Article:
In recent months Californians have had to run away from wildfires, now they have to deal with another type of catastrophe brought about by the hard rains. The risk posed by mudslides has subsequently increased in communities that have been ravaged by the wildfires.
On Monday evening northern California was hit the hardest, while southern California braced for the worst to arrive overnight. Not forgetting that wildfires have plagued both places.
Sandbags stacked by property owners where the wildfires had hit in October and where an inch of rain had hit on Monday.
Evacuations were called for in Santa Barbara and Ventura counties for over 20,000 people, neighborhoods below the hills laid bare after recording the largest wildfire in history.
“Dry creeks would turn into raging rivers carrying large debris, they’ll take out homes and destroy roads.” said the director of the Santa Barbara county office of emergency and management, Robert Lewin.

220 students and 60 faculty members instead of evacuating the college sheltered themselves within the school when the fire burned the surrounding vegetation.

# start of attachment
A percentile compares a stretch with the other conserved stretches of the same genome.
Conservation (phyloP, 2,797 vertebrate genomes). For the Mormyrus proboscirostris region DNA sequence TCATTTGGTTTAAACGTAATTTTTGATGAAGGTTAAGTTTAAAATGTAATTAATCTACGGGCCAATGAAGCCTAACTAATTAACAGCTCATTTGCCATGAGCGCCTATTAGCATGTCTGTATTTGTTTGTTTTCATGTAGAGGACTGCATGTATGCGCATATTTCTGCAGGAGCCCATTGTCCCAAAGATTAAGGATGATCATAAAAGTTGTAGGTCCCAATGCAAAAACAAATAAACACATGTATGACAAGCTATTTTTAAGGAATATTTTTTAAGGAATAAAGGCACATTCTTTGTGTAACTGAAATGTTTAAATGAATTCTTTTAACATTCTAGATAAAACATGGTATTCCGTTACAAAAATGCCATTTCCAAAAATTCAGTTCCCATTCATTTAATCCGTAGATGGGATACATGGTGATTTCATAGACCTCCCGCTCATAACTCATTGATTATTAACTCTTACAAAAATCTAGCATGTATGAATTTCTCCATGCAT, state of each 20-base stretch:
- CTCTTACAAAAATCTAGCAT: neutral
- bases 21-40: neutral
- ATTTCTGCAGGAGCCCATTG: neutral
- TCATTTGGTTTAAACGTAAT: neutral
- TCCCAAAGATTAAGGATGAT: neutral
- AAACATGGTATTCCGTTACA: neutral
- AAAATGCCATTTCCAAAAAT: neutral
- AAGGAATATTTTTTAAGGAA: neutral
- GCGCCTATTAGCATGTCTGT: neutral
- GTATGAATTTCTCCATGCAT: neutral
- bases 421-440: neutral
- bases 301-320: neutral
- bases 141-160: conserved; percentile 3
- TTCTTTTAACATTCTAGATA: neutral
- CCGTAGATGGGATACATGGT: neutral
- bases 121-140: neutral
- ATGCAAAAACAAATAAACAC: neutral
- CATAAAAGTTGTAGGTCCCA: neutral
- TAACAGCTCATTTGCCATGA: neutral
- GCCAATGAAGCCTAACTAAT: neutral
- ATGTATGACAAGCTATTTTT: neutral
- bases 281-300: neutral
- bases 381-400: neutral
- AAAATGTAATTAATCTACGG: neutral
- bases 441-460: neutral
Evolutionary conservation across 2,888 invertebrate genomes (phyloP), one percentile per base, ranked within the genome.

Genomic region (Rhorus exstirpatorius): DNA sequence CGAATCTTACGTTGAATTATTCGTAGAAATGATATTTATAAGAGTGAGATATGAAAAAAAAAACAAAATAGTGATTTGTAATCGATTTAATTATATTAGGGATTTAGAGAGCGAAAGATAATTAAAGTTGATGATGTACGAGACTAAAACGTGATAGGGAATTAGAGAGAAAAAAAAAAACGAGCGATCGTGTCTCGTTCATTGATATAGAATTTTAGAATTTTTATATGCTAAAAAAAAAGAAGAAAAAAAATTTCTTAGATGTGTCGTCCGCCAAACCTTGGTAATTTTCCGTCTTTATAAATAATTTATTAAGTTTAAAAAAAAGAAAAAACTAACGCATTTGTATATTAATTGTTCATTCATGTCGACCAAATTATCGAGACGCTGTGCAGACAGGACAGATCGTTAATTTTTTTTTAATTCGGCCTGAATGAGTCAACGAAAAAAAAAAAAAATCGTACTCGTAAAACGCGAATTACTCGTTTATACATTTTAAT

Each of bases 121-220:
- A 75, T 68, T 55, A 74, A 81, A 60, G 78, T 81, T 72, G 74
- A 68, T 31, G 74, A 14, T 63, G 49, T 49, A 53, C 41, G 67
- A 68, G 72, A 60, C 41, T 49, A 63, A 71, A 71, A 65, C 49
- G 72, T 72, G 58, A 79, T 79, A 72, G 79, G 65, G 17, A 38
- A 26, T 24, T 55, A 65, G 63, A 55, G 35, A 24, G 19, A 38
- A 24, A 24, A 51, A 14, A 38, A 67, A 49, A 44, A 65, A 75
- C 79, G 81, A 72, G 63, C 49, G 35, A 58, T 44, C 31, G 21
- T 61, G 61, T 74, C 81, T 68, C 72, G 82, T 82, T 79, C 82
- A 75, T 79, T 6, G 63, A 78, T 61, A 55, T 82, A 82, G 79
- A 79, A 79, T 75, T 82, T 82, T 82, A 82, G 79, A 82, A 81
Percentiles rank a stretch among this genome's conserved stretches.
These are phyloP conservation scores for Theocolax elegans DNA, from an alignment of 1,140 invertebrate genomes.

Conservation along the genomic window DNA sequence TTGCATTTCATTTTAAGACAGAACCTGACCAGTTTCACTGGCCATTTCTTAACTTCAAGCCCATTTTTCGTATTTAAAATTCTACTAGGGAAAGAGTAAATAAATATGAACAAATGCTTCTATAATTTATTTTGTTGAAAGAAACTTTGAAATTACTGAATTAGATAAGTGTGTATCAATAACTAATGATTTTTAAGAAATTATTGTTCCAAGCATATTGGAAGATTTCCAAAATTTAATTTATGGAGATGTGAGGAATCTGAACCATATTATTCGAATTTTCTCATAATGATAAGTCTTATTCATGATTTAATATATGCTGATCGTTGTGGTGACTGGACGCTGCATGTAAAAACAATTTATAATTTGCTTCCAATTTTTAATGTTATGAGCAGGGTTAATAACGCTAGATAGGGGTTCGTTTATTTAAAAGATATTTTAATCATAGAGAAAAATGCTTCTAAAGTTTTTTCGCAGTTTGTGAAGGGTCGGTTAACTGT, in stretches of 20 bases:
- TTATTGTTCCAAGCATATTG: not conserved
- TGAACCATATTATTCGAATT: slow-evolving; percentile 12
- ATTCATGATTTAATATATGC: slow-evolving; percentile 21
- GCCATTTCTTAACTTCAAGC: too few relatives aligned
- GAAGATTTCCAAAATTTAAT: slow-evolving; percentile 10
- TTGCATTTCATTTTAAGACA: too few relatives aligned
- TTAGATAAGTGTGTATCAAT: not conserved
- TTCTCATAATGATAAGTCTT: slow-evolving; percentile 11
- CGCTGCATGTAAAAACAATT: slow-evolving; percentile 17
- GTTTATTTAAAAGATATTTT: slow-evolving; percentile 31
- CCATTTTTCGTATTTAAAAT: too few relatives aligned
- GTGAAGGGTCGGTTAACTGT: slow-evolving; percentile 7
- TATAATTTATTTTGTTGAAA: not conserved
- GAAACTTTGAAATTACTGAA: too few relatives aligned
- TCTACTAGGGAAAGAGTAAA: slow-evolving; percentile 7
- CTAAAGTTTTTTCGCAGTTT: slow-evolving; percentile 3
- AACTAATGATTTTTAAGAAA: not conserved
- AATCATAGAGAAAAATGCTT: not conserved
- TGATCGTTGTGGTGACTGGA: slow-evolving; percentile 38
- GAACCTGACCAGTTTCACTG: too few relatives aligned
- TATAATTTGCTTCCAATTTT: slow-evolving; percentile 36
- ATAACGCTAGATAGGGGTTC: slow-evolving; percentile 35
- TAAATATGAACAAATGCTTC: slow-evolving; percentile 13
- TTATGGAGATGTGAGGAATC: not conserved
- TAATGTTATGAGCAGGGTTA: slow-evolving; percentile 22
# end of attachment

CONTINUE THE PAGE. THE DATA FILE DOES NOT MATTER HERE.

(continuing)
Headmaster Benjamin D. Williams decided the school campus was much safer. “Access is a problem, but the school has plenty of supplies. A worst-case scenario is a couple of days, but there are enough supplies to sustain everyone for this week. He said.
Forecasts warned counties north of San Francisco of rains saturating the area Monday night would elicit mudslides in areas affected by wildfires.

Assistant Fire Marshal Paul Rosenthal said “City crews will drive around checking for flooding or mudslides. The October fire destroyed a lot of trees, although they have been cut down and removed more trees are at risk of getting destroyed.

There have been arid conditions and high winds which have led to destructive blazes on both ends of the state. California and northern California have encountered drought, and a dry start to winter and measurable rain fell in the south last year.

“Northern California is likely to encounter 4 inches of rain coming in from the Gulf of Alaska while still recovering from fires.” Meteorologist Steve Anderson said.
In December a fire scorched more than 24 square miles destroying 60 homes and damaging 55 others. Residents are placing sandbags outside the houses that survived.

Travellers should prepare for severe travel conditions, i.e., snow-covered roads, low visibility and gusty winds. Winter weather advisory issued by the weather service for parts of Sierra Nevada above 7,000 feet.